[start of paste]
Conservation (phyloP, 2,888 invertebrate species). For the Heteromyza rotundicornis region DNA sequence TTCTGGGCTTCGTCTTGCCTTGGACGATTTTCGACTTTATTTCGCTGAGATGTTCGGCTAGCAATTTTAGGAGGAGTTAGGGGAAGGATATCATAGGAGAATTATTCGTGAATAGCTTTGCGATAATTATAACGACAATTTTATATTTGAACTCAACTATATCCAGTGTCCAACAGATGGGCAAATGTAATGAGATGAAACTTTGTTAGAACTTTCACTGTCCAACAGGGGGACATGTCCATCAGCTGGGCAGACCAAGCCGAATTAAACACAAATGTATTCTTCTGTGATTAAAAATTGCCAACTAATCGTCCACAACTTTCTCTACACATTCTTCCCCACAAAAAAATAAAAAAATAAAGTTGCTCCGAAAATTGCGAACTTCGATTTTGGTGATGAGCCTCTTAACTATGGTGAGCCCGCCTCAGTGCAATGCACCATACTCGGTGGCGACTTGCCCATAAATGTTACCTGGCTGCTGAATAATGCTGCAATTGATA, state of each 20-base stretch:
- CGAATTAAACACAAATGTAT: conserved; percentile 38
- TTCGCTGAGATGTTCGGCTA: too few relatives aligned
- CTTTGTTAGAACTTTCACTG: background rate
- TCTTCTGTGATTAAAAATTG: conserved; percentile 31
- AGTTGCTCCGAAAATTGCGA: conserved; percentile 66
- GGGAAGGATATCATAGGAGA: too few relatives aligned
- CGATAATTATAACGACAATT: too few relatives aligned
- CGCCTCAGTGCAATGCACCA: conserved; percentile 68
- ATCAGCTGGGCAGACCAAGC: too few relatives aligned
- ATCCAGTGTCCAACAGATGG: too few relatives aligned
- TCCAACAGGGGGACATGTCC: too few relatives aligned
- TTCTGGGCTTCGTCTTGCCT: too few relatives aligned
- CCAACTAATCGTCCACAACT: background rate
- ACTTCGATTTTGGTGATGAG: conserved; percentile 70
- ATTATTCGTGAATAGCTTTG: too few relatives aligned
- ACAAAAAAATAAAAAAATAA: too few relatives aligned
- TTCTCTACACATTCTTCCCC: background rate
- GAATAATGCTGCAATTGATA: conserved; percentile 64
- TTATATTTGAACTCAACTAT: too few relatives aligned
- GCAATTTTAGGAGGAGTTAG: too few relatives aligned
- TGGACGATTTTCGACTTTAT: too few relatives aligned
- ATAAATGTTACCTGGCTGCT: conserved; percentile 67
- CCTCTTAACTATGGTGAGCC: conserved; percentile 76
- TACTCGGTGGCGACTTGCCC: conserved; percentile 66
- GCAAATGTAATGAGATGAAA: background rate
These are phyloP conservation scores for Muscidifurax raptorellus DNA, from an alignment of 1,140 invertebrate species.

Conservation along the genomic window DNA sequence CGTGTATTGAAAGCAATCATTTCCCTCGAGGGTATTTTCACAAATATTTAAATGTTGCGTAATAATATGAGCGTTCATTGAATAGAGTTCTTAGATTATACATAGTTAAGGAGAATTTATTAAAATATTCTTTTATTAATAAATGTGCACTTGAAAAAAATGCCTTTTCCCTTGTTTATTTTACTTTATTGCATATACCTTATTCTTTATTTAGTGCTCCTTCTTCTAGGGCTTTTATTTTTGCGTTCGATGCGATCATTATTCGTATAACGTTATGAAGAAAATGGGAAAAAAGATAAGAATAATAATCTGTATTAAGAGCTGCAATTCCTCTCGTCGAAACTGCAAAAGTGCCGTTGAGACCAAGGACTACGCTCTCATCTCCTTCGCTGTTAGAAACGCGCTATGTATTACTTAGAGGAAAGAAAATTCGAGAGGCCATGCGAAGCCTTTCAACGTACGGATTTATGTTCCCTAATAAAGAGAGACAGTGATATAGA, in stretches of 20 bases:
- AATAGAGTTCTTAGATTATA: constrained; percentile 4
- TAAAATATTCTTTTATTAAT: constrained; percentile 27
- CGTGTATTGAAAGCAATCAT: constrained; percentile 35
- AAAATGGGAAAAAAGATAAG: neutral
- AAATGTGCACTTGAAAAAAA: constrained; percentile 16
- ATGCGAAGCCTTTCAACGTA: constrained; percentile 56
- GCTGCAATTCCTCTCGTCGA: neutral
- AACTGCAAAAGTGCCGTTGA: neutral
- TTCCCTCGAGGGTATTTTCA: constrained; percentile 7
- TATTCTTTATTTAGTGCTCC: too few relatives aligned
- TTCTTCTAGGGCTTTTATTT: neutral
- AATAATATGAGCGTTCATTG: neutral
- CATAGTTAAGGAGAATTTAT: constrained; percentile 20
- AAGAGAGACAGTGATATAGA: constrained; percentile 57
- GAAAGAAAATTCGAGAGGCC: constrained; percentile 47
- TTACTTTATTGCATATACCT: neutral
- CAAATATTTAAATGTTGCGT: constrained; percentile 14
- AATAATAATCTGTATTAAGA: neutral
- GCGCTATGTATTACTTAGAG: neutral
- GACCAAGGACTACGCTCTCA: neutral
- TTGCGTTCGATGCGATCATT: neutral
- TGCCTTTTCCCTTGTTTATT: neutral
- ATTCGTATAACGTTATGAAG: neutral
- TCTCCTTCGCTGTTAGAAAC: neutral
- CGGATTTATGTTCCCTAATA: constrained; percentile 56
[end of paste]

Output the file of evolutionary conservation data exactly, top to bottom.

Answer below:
Conservation (phyloP, 2,888 invertebrate species). For the Heteromyza rotundicornis region DNA sequence TTCTGGGCTTCGTCTTGCCTTGGACGATTTTCGACTTTATTTCGCTGAGATGTTCGGCTAGCAATTTTAGGAGGAGTTAGGGGAAGGATATCATAGGAGAATTATTCGTGAATAGCTTTGCGATAATTATAACGACAATTTTATATTTGAACTCAACTATATCCAGTGTCCAACAGATGGGCAAATGTAATGAGATGAAACTTTGTTAGAACTTTCACTGTCCAACAGGGGGACATGTCCATCAGCTGGGCAGACCAAGCCGAATTAAACACAAATGTATTCTTCTGTGATTAAAAATTGCCAACTAATCGTCCACAACTTTCTCTACACATTCTTCCCCACAAAAAAATAAAAAAATAAAGTTGCTCCGAAAATTGCGAACTTCGATTTTGGTGATGAGCCTCTTAACTATGGTGAGCCCGCCTCAGTGCAATGCACCATACTCGGTGGCGACTTGCCCATAAATGTTACCTGGCTGCTGAATAATGCTGCAATTGATA, state of each 20-base stretch:
- CGAATTAAACACAAATGTAT: conserved; percentile 38
- TTCGCTGAGATGTTCGGCTA: too few relatives aligned
- CTTTGTTAGAACTTTCACTG: background rate
- TCTTCTGTGATTAAAAATTG: conserved; percentile 31
- AGTTGCTCCGAAAATTGCGA: conserved; percentile 66
- GGGAAGGATATCATAGGAGA: too few relatives aligned
- CGATAATTATAACGACAATT: too few relatives aligned
- CGCCTCAGTGCAATGCACCA: conserved; percentile 68
- ATCAGCTGGGCAGACCAAGC: too few relatives aligned
- ATCCAGTGTCCAACAGATGG: too few relatives aligned
- TCCAACAGGGGGACATGTCC: too few relatives aligned
- TTCTGGGCTTCGTCTTGCCT: too few relatives aligned
- CCAACTAATCGTCCACAACT: background rate
- ACTTCGATTTTGGTGATGAG: conserved; percentile 70
- ATTATTCGTGAATAGCTTTG: too few relatives aligned
- ACAAAAAAATAAAAAAATAA: too few relatives aligned
- TTCTCTACACATTCTTCCCC: background rate
- GAATAATGCTGCAATTGATA: conserved; percentile 64
- TTATATTTGAACTCAACTAT: too few relatives aligned
- GCAATTTTAGGAGGAGTTAG: too few relatives aligned
- TGGACGATTTTCGACTTTAT: too few relatives aligned
- ATAAATGTTACCTGGCTGCT: conserved; percentile 67
- CCTCTTAACTATGGTGAGCC: conserved; percentile 76
- TACTCGGTGGCGACTTGCCC: conserved; percentile 66
- GCAAATGTAATGAGATGAAA: background rate
These are phyloP conservation scores for Muscidifurax raptorellus DNA, from an alignment of 1,140 invertebrate species.

Conservation along the genomic window DNA sequence CGTGTATTGAAAGCAATCATTTCCCTCGAGGGTATTTTCACAAATATTTAAATGTTGCGTAATAATATGAGCGTTCATTGAATAGAGTTCTTAGATTATACATAGTTAAGGAGAATTTATTAAAATATTCTTTTATTAATAAATGTGCACTTGAAAAAAATGCCTTTTCCCTTGTTTATTTTACTTTATTGCATATACCTTATTCTTTATTTAGTGCTCCTTCTTCTAGGGCTTTTATTTTTGCGTTCGATGCGATCATTATTCGTATAACGTTATGAAGAAAATGGGAAAAAAGATAAGAATAATAATCTGTATTAAGAGCTGCAATTCCTCTCGTCGAAACTGCAAAAGTGCCGTTGAGACCAAGGACTACGCTCTCATCTCCTTCGCTGTTAGAAACGCGCTATGTATTACTTAGAGGAAAGAAAATTCGAGAGGCCATGCGAAGCCTTTCAACGTACGGATTTATGTTCCCTAATAAAGAGAGACAGTGATATAGA, in stretches of 20 bases:
- AATAGAGTTCTTAGATTATA: constrained; percentile 4
- TAAAATATTCTTTTATTAAT: constrained; percentile 27
- CGTGTATTGAAAGCAATCAT: constrained; percentile 35
- AAAATGGGAAAAAAGATAAG: neutral
- AAATGTGCACTTGAAAAAAA: constrained; percentile 16
- ATGCGAAGCCTTTCAACGTA: constrained; percentile 56
- GCTGCAATTCCTCTCGTCGA: neutral
- AACTGCAAAAGTGCCGTTGA: neutral
- TTCCCTCGAGGGTATTTTCA: constrained; percentile 7
- TATTCTTTATTTAGTGCTCC: too few relatives aligned
- TTCTTCTAGGGCTTTTATTT: neutral
- AATAATATGAGCGTTCATTG: neutral
- CATAGTTAAGGAGAATTTAT: constrained; percentile 20
- AAGAGAGACAGTGATATAGA: constrained; percentile 57
- GAAAGAAAATTCGAGAGGCC: constrained; percentile 47
- TTACTTTATTGCATATACCT: neutral
- CAAATATTTAAATGTTGCGT: constrained; percentile 14
- AATAATAATCTGTATTAAGA: neutral
- GCGCTATGTATTACTTAGAG: neutral
- GACCAAGGACTACGCTCTCA: neutral
- TTGCGTTCGATGCGATCATT: neutral
- TGCCTTTTCCCTTGTTTATT: neutral
- ATTCGTATAACGTTATGAAG: neutral
- TCTCCTTCGCTGTTAGAAAC: neutral
- CGGATTTATGTTCCCTAATA: constrained; percentile 56